“Think of it this way: There are two kinds of failure. The first comes from never trying out your ideas because you are afraid, or because you are waiting for the perfect time. This kind of failure you can never learn from, and such timidity will destroy you. The second kind comes from a bold and venturesome spirit. If you fail in this way, the hit that you take to your reputation is greatly outweighed by what you learn. Repeated failure will toughen your spirit and show you with absolute clarity how things must be done.”
“The time that leads to mastery is dependent on the intensity of our focus.”
“You must engrave deeply in your mind and never forget: your emotional commitment to what you are doing will be translated into your work.
If you go at your work with half a heart, it will show in the lackluster results and in the laggard way in which you reach the end.
If you are doing something primarily for money and without a real emotional commitment, it will translate into something that lacks a soul and that has no connection to you.
You may not see this, but you can be sure that the public will feel it and that they will receive your work in the same lackluster spirit it was created in.
If you are excited and obsessive in the hunt, it will show in the details. If your work comes from a place deep within, its authenticity will be communicated.”
The book describes his fascinating life and his adventures, starting from the beginning of poker in the wild west to the mob-run Las Vegas. “It’s a story of guts and glory, of good luck and bad, of triumph and unspeakable tragedy, of courage and grace. He has survived whippings, gun fights, stabbings, mobsters (the real-life ones portrayed in the movie Casino), murderers, and a death sentence when, riddled with incurable cancer, he was given months to live by doctors who told him his hand was played out. Apparently, fate had never played poker with Brunson—he lived.”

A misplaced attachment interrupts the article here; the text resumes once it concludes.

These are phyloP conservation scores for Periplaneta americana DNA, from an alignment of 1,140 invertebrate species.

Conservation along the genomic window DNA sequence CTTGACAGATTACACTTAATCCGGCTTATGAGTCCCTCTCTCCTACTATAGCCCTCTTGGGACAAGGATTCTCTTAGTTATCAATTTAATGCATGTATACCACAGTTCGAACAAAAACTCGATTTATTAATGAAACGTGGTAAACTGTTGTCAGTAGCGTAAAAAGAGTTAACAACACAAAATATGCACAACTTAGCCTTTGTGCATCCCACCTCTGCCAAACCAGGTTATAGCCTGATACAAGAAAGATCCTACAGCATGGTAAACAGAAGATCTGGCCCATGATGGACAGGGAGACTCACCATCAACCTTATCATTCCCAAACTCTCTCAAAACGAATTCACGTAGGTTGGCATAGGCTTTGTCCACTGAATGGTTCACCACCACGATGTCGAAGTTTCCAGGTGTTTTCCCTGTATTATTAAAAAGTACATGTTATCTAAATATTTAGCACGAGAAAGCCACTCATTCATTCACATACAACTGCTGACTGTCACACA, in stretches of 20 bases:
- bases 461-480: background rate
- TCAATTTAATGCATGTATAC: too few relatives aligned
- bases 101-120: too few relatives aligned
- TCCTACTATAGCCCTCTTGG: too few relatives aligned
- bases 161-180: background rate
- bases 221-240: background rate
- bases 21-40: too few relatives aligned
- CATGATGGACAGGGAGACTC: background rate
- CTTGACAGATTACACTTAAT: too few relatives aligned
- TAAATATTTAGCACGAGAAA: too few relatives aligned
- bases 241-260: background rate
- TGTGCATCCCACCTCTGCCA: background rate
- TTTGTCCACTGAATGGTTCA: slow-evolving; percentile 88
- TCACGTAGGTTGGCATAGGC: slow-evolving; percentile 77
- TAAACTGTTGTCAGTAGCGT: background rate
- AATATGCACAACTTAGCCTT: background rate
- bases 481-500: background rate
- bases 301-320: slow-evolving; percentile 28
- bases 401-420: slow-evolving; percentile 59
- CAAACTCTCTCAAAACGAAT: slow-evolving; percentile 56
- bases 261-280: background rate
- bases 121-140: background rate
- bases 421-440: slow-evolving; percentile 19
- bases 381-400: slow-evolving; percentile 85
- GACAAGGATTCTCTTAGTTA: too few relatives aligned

Why I love Doyle Brunson’s life story so much? Because we have something life-changing in common: we both survived cancer. After being diagnosed and becoming a cancer survivor in 2014, I made the decision that I will only do things that I truly love all my life. This is why I became a professional poker player and this is why I started my Instagram page @thepokermindset. Cancer taught me to be thankful for this day, to be grateful for my loving friends and family and to follow my passion.
I highly recommend the book for everybody who loves the game, you won’t learn any new strategies, but you will learn how the mind of a true champion works, you will see why Doyle Brunson’s life is so inspiring and in my opinion this is the best poker history book out there.
Most memorable quotes:
“It’s a terrible feeling to know you’re no longer in it[WSOP Main Event 2004]. But as bad as I felt, and I felt awful bad, one of the most gratifying moments I’ve ever had in a poker room occurred right then and there, and I had to do everything I could to stop the tears from coming to my eyes. Spontaneously, as I got out of my chair, the players at my table stood up and began applauding. Pretty soon, all the players in the tournament got up as well and joined in”
“I just walked out of the hospital thankful that I had survived cancer(…) I knew now life was short and unpredictable, and that it would be a mistake to live it doing something I neither enjoyed nor could commit to. I wanted to be a poker player, a high-stakes poker player. I wanted to make a lot of money.”